Deadly Heatwave Scorches Asia, Climate Change a Major Factor

Have you heard about Mohammad Shukkur Ali? He’s this incredible rickshaw puller in Dhaka, Bangladesh. Come rain or shine, this guy is out there, hustling in his 50s. This year though, the heat’s been brutal. Dhaka had temperatures soaring up to 40.6°C in April – that’s a record!

Despite the scorching heat, Ali can’t take a break. Living in a rented room with his wife and two kids, he puts it plainly, “I need to work because we are poor.” And it’s not just the streets he navigates; there are other challenges. He works in this posh area of Dhaka called Gulshan – think upscale apartments and embassies. To even get in, he wears a jacket over his shirt, which in this heat, trust me, is far from ideal.

But Dhaka isn’t the only place feeling the heat. With the Ukraine war messing with fuel supplies, there are frequent power cuts, adding to the heat waves. This surge in temperature isn’t a Bangladesh-only affair. From North America to Europe, it’s been a fiery year, with July being tipped as the world’s hottest month ever.

Remember the global goal to cap warming at 1.5°C? Scientists are hinting that we might cross that line within the next four years. Right now, we’re already 1.1°C above what our planet was like in the good old pre-industrial days. Asia, especially, has been sizzling. Recent studies show temperatures here spiked by 2°C in some places. And with over 4.5 billion people, that’s no small issue.

Across Asia, the repercussions are real. South Korea reported 23 heat-related deaths between May and August – that’s three times more than last year! And did you catch the news about the World Scout Jamboree in Buan? Hundreds suffered from heat exhaustion.

Japan’s also been on alert. Half the country got heatstroke warnings in July. Tokyo, usually warm, touched a sizzling 38°C. Reports say around 9,000 people were hospitalized due to the heat in just a week.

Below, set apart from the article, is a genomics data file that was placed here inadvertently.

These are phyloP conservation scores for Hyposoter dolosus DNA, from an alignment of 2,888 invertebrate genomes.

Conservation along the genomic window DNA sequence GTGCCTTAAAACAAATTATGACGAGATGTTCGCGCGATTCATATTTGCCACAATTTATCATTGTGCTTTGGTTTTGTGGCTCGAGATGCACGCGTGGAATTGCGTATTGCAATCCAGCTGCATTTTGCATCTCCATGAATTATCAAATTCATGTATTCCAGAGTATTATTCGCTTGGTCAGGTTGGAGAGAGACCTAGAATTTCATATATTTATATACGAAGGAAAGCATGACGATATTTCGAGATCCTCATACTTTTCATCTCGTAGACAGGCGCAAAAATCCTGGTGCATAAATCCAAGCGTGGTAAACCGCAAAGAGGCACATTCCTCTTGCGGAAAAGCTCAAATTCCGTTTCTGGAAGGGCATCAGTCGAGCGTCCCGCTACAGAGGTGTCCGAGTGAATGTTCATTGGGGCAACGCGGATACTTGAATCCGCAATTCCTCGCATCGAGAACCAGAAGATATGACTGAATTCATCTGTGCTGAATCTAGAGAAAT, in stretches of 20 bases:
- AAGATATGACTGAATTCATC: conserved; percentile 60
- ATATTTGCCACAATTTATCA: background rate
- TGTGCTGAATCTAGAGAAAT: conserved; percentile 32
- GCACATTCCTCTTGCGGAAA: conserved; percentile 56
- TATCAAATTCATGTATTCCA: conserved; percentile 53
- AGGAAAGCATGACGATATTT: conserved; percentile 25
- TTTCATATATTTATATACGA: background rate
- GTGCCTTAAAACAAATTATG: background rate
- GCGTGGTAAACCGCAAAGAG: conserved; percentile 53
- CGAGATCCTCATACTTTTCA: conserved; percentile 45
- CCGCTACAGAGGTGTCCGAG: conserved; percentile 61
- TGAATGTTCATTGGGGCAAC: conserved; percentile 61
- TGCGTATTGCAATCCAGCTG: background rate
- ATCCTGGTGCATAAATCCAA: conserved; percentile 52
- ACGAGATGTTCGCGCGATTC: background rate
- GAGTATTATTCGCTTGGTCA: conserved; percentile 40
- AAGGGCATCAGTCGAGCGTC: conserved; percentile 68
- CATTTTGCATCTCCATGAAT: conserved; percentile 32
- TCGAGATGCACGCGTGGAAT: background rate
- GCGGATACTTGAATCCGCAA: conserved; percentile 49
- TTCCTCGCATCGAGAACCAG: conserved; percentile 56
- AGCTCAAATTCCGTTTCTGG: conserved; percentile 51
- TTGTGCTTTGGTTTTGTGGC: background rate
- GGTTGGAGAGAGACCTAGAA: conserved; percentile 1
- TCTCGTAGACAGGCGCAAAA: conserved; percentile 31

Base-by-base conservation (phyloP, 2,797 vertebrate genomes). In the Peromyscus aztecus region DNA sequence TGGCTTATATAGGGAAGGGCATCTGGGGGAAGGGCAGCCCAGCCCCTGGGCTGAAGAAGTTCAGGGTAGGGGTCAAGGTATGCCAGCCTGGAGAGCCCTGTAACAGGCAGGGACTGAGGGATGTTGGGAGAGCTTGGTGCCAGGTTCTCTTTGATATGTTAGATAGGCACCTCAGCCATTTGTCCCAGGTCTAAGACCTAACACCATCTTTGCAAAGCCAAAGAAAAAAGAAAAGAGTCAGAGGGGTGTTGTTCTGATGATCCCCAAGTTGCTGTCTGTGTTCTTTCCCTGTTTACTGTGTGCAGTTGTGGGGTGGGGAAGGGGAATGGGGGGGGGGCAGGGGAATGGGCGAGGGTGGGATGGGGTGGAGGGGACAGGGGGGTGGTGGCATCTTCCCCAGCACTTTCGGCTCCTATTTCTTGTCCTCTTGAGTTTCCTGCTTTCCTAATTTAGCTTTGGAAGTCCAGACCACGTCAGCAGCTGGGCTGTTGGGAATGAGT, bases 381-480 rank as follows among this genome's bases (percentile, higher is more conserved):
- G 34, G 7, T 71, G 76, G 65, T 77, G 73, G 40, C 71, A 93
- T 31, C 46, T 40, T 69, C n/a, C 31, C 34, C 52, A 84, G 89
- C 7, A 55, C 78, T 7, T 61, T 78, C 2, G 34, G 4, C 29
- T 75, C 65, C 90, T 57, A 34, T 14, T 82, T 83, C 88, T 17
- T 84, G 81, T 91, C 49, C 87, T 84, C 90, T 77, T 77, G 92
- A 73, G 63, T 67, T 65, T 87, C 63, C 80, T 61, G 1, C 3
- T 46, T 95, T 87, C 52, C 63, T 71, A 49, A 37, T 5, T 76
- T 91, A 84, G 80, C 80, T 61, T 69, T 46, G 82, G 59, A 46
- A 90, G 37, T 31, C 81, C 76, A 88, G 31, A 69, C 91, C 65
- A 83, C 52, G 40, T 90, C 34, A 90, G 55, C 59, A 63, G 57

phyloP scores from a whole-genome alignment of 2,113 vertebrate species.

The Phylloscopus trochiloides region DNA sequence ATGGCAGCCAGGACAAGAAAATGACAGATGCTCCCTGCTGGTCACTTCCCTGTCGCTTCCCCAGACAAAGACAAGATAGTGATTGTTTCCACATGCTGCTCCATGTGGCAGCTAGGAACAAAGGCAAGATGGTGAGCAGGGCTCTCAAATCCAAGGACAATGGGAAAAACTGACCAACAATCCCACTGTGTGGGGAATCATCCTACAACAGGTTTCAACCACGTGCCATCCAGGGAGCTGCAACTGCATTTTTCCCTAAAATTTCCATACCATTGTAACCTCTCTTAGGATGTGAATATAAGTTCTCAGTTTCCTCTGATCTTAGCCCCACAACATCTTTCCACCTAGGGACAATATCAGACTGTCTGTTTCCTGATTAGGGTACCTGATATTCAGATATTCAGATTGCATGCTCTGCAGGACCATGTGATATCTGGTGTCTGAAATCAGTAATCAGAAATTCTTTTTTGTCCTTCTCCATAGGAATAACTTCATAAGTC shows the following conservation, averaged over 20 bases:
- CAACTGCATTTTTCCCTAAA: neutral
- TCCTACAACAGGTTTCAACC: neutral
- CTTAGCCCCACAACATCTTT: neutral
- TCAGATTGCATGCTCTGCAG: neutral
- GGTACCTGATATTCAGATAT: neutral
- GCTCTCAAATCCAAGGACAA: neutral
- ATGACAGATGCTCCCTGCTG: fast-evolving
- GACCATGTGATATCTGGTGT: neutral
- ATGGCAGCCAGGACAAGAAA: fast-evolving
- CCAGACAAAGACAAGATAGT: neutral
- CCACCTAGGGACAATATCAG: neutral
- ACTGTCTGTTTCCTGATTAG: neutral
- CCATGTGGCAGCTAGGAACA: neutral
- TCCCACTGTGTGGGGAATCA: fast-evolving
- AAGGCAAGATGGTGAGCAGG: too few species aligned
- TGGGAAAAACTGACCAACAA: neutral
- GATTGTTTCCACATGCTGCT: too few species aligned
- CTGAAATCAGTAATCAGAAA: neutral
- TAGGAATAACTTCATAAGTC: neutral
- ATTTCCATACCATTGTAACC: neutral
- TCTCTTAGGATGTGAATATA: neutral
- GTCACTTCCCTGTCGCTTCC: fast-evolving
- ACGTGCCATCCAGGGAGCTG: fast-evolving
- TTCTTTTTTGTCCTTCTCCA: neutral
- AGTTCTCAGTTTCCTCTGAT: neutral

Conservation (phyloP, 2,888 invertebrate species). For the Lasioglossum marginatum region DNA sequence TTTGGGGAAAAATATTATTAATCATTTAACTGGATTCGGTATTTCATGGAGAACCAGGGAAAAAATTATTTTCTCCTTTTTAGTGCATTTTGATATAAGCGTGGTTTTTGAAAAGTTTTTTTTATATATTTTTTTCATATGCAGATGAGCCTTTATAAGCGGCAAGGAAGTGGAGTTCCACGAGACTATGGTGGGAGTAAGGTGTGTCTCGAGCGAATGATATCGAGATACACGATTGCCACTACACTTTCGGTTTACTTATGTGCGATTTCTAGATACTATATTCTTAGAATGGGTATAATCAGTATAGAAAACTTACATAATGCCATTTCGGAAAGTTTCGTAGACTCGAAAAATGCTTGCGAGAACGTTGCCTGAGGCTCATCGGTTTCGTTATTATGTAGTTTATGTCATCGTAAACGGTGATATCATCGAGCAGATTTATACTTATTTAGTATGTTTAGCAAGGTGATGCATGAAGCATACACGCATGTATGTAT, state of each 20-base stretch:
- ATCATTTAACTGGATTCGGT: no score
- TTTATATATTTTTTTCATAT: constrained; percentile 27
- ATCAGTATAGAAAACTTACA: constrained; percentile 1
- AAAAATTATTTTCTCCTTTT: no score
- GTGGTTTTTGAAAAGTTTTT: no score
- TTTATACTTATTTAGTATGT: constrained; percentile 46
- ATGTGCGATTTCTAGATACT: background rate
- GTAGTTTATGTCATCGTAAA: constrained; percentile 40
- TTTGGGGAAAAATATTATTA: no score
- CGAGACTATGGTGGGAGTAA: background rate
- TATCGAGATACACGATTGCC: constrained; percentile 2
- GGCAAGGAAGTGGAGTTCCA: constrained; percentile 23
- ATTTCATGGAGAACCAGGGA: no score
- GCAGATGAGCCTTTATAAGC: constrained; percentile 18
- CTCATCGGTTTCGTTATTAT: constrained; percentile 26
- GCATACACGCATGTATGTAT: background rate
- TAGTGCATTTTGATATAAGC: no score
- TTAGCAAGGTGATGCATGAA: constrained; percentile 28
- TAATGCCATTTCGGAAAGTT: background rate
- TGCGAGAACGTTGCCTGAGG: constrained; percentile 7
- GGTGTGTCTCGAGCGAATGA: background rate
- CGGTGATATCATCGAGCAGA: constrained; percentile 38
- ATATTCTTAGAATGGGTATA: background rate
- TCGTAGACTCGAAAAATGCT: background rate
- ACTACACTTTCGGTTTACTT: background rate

China and India haven’t been spared either. Xinjiang in China recorded a scorching 52°C in July. Meanwhile, parts of Delhi, India, felt the heat at a record 49.2°C.

South East Asia’s feeling the burn too! This April and May, which are already the region’s hottest months, have hit record temps.

Heatwaves? They’re brutal. We often talk about earthquakes and floods being deadly, but heatwaves can be just as bad, if not worse. What’s tricky is that they’re kind of sneaky. People might pass away from things like exacerbated diabetes in the heat, but it’s not immediately clear that the heatwave was the underlying cause.

You know that exhausted feeling on a super-hot day? It’s because our hearts are working overtime. If your core body temp rises by just half a degree, your heart rate jumps up 10 beats every minute. And if it hits and stays above 40°C, you’re in danger of heatstroke, which can lead to some serious stuff like organ failure. That’s according to the folks over at Mayo Clinic.

Then there’s the humidity factor. It gets so sticky that the sweat just clings onto you and doesn’t evaporate, making it tough to cool down. Winston Chow from Singapore Management University puts it plainly, saying, “It’s dangerous when we lose our natural cool.”